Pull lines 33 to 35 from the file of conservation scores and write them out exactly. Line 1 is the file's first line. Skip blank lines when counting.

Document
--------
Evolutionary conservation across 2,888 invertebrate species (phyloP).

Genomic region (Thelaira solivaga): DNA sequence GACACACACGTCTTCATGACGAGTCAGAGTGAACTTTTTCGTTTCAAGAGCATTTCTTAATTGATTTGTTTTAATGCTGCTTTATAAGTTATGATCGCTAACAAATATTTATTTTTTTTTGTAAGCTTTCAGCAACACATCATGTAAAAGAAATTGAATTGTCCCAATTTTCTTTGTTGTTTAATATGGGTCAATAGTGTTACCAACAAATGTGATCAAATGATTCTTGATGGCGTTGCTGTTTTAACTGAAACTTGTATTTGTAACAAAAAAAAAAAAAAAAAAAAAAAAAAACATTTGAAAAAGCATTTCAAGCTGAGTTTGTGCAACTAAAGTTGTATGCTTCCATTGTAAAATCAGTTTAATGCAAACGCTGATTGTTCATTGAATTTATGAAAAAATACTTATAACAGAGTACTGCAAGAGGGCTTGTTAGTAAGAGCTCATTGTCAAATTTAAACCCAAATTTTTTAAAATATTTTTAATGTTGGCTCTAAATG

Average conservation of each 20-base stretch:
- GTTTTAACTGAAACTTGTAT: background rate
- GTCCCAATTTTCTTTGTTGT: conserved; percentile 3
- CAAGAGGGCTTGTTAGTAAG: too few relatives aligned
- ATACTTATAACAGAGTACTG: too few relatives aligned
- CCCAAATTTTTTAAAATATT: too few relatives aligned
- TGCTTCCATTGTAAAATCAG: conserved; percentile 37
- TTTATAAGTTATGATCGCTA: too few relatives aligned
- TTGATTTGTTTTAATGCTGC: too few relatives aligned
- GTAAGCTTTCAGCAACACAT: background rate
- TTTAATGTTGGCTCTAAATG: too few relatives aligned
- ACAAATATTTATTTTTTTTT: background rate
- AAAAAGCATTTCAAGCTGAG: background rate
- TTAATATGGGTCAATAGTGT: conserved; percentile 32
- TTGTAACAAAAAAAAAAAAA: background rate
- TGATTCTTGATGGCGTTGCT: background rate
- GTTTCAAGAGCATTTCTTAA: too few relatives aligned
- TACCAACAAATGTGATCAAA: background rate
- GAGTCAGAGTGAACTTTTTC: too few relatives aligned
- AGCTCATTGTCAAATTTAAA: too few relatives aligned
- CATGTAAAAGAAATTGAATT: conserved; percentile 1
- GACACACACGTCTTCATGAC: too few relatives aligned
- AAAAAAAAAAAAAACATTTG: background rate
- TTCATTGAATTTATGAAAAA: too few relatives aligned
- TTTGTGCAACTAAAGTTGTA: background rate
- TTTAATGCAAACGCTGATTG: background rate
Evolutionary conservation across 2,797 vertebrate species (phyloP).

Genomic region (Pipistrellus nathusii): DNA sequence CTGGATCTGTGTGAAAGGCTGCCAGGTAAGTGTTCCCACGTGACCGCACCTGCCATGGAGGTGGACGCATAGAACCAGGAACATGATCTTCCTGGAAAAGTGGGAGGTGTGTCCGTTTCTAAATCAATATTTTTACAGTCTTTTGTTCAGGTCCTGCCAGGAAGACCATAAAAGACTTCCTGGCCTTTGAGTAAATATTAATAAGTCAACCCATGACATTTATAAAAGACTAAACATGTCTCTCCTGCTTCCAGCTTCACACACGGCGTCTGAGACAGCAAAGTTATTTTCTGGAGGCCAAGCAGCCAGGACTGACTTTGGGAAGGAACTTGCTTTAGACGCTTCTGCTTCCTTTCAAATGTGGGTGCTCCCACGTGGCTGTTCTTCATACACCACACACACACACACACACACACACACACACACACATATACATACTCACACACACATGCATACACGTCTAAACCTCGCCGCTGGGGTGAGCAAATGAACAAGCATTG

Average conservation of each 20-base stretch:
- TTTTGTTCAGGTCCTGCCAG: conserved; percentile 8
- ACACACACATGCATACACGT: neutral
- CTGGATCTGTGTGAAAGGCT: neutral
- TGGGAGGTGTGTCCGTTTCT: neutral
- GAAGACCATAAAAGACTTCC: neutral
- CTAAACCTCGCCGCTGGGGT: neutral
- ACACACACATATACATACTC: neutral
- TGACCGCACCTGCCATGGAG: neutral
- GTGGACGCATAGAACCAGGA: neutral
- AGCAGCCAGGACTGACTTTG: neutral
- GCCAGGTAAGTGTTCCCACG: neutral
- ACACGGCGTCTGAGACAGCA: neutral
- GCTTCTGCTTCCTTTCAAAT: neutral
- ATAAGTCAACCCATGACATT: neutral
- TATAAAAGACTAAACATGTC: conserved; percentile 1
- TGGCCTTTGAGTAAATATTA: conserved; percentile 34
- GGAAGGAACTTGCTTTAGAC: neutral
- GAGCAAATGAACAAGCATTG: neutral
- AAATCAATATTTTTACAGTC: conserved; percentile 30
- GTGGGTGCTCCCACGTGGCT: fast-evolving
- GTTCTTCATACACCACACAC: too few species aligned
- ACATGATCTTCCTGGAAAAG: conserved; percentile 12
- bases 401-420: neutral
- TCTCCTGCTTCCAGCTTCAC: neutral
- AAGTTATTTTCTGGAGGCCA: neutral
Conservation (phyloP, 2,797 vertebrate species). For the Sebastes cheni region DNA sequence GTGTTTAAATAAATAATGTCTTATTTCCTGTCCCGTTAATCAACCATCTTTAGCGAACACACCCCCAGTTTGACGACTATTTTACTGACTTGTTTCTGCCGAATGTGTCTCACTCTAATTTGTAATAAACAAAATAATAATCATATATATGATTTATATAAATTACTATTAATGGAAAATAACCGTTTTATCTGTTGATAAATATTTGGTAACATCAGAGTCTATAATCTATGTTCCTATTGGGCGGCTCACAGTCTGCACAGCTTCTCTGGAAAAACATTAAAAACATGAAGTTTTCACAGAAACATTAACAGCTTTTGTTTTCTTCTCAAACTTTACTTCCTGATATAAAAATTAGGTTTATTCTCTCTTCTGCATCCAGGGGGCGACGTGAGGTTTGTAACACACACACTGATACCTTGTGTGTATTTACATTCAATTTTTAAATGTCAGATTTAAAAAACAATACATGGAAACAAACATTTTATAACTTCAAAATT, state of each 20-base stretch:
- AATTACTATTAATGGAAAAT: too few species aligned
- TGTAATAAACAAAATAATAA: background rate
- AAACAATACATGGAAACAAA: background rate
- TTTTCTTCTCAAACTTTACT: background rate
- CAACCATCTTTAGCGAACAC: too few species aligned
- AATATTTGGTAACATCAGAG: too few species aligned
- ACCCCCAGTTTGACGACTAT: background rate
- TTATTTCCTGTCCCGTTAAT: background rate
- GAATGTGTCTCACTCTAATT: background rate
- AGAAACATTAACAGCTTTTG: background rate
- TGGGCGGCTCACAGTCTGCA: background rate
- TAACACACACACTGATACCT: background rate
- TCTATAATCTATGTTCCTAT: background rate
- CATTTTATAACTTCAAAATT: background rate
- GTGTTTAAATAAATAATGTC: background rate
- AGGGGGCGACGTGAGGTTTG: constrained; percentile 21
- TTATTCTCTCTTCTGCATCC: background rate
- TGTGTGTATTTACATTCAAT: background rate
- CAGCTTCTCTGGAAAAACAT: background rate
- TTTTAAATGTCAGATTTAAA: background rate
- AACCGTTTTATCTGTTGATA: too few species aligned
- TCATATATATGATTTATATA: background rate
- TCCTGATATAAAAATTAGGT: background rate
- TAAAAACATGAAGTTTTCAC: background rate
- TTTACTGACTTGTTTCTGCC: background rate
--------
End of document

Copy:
- ACACACACATGCATACACGT: neutral
- CTGGATCTGTGTGAAAGGCT: neutral
- TGGGAGGTGTGTCCGTTTCT: neutral